Therefore, it is an object of this invention to select a barrier material which prevents the migration of the oil from the gel and the migration of the plasticizer from the polymeric article, but which allows the beneficial physical properties of a gel to be retained.

SUMMARY OF THE INVENTION

In one aspect this invention provides an assembly comprising a plasticized polymeric article, a gel material adjacent a surface of said polymeric article and a foam barrier disposed as a layer between said article and said gel material for substantially preventing migration of plasticizer from said article into said gel material and preferably also substantially preventing migration of oil from said gel material.

In another aspect this invention provides a shaped gel article for sealing against a surface of a plasticized polymeric article and having disposed on a surface of the shaped gel article intended for sealing said surface of the polymeric article a foam barrier disposed as a layer on the surface of the shaped gel article for substantially preventing migration of plasticizer from said article into said gel material and preferably also substantially preventing migration of oil from the gel material.

In another aspect this invention provides a method of substantially preventing migration of plasticizer from a plasticized polymeric article and preferably also substantially preventing migration of oil from a gel material adjacent said polymeric article, which comprises interposing between the article and the gel material a foam barrier which substantially prevents such migration of plasticizer and preferably such migration of oil.

The barrier material useful in this invention must be a foam (particularly a closed cell foam, examples of which are given below) so that it does not prevent the gel material from sealing to the surface of the polymeric article. However, it must be capable of preventing the migration of plasticizer from the polymeric article into the gel or into itself and prevent the migration of oil from the gel into the polymeric article at least to the extent that after a six-day, 80 C. contact as described below the needle hardness of the polymeric article decreases no more than about 60%, preferably no more than about 50%, and most preferably no more than about 35%. The barrier materials are preferably nitrile foams or polyester foams.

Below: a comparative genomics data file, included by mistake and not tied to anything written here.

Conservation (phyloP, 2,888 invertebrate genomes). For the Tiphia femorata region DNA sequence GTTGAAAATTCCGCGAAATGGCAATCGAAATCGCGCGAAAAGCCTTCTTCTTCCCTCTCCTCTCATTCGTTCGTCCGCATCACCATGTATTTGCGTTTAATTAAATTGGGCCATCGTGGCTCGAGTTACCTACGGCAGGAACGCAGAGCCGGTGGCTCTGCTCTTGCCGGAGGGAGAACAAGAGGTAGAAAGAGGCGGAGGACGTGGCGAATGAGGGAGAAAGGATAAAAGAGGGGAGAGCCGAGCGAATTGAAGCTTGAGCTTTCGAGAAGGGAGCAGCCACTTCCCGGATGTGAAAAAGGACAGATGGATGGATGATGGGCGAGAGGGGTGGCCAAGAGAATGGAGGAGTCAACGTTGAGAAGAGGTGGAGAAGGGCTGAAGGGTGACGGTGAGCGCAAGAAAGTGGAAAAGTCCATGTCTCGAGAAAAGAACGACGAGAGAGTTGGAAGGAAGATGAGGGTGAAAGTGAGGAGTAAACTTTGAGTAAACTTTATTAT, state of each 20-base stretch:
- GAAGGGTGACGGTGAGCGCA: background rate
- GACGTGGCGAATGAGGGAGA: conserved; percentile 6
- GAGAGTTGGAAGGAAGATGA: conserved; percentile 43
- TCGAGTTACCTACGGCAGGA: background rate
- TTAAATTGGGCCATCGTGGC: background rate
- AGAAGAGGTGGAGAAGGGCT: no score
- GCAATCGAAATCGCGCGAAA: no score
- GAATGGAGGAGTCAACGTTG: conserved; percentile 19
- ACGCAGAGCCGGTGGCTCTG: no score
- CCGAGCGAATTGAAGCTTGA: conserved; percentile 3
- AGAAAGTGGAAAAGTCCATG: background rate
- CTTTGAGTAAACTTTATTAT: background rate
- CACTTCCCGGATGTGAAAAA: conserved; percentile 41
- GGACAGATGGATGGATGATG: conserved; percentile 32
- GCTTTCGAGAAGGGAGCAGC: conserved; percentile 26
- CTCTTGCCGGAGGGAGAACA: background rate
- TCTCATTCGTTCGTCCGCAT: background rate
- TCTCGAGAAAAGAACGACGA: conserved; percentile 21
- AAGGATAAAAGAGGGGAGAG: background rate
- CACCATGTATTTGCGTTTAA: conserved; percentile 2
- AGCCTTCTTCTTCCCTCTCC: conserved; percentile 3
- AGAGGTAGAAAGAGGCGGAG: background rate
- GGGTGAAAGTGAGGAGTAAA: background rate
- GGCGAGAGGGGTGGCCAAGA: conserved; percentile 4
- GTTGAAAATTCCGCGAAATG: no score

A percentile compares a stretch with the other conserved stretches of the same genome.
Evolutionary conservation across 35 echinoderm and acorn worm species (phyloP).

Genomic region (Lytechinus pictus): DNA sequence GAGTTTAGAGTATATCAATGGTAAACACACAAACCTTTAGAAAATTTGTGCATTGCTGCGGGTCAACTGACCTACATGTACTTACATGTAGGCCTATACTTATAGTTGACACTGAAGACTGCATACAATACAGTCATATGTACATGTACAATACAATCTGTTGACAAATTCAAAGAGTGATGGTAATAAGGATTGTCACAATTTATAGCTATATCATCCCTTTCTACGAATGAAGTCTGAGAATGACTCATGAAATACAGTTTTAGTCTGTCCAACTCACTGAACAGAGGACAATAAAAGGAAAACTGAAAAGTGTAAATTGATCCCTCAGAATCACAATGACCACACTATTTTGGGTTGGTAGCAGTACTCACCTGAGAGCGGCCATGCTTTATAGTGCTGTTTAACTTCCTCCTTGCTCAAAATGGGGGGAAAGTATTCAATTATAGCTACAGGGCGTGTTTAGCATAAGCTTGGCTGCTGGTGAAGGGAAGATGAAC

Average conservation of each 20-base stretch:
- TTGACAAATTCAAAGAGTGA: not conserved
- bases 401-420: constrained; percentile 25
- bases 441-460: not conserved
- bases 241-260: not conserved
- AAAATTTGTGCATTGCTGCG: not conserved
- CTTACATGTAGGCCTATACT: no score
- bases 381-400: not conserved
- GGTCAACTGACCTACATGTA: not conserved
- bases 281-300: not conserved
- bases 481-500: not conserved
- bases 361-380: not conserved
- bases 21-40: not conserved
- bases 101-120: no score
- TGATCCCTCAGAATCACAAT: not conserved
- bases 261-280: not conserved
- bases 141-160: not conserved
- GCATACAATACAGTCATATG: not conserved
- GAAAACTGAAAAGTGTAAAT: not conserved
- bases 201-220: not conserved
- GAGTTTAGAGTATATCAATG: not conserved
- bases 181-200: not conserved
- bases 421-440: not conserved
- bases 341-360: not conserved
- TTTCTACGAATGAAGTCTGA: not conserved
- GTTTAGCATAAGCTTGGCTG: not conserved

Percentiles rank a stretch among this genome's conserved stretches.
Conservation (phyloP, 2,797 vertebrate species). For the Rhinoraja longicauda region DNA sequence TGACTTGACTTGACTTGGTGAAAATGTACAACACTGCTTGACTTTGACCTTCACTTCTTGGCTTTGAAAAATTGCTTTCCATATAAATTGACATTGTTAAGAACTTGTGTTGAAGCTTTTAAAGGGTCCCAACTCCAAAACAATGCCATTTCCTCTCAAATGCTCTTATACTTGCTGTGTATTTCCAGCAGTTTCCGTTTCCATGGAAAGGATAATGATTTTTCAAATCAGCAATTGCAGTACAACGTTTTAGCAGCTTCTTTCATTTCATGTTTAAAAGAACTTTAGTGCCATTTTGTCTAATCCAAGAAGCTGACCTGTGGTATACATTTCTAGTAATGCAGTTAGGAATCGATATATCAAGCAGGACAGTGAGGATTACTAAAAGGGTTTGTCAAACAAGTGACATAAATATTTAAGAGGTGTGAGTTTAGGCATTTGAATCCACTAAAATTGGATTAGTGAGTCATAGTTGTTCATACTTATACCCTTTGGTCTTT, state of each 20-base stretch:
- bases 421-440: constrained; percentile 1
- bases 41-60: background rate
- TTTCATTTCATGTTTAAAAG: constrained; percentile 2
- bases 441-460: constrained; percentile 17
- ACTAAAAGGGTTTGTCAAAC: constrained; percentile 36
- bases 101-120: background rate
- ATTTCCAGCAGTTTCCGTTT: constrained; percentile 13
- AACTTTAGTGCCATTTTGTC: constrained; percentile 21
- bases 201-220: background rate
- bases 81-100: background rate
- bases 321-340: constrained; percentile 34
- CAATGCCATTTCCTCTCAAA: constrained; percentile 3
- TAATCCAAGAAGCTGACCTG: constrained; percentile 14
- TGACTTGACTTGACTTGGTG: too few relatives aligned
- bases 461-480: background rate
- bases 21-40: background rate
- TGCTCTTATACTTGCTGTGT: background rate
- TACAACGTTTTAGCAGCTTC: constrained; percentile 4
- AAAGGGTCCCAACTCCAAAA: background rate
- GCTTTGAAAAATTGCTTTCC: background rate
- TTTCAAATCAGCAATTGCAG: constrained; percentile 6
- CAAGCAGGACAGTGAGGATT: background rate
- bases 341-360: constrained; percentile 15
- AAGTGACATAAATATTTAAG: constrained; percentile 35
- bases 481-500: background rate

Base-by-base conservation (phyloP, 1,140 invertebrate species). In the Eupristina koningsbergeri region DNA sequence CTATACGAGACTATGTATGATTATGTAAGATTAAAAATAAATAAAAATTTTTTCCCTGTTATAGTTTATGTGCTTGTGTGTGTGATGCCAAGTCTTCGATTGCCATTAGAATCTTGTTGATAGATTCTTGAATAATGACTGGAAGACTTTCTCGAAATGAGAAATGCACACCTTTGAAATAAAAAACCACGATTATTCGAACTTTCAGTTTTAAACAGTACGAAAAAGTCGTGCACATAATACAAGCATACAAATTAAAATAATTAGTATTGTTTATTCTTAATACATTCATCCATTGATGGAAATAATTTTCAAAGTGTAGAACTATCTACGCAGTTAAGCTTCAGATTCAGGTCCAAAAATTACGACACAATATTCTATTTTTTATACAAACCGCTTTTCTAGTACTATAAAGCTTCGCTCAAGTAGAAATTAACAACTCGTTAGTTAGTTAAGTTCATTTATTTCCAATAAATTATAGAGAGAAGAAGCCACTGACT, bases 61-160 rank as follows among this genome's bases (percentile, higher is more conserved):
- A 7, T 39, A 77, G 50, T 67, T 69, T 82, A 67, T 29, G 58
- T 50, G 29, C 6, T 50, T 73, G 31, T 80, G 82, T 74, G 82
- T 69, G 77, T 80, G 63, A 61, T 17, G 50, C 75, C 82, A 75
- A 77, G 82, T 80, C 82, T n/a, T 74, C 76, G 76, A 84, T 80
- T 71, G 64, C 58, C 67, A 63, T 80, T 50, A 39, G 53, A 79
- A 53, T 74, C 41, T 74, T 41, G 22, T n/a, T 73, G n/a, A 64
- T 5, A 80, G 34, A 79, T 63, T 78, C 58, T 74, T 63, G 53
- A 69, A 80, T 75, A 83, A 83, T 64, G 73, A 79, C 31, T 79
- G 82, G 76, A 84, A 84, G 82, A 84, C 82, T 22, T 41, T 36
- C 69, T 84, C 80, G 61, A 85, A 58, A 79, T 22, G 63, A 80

In order to illustrate the barrier materials useful in the assembly, combination and method of this invention, the following materials shown in Table 1 were placed between a Raychem "K-Gel" material prepared with accordance with copending application U.S. Ser. No. 801,018 filed Nov. 22, 1985, now U.S. Pat. No. 4,716,183 formed into the end piece of a splice closure for a telephone cable in accordance with copending application U.S. Ser. No. 698,643 filed Feb. 6, 1985 now abandoned. The gel end pieces and the splice closure were placed around an AT&T 25 pair inside telephone cable having a PVC installation external jacket. Each example was aged six days at 80 C. then the needle hardness of the PVC jacket on the cable was measured.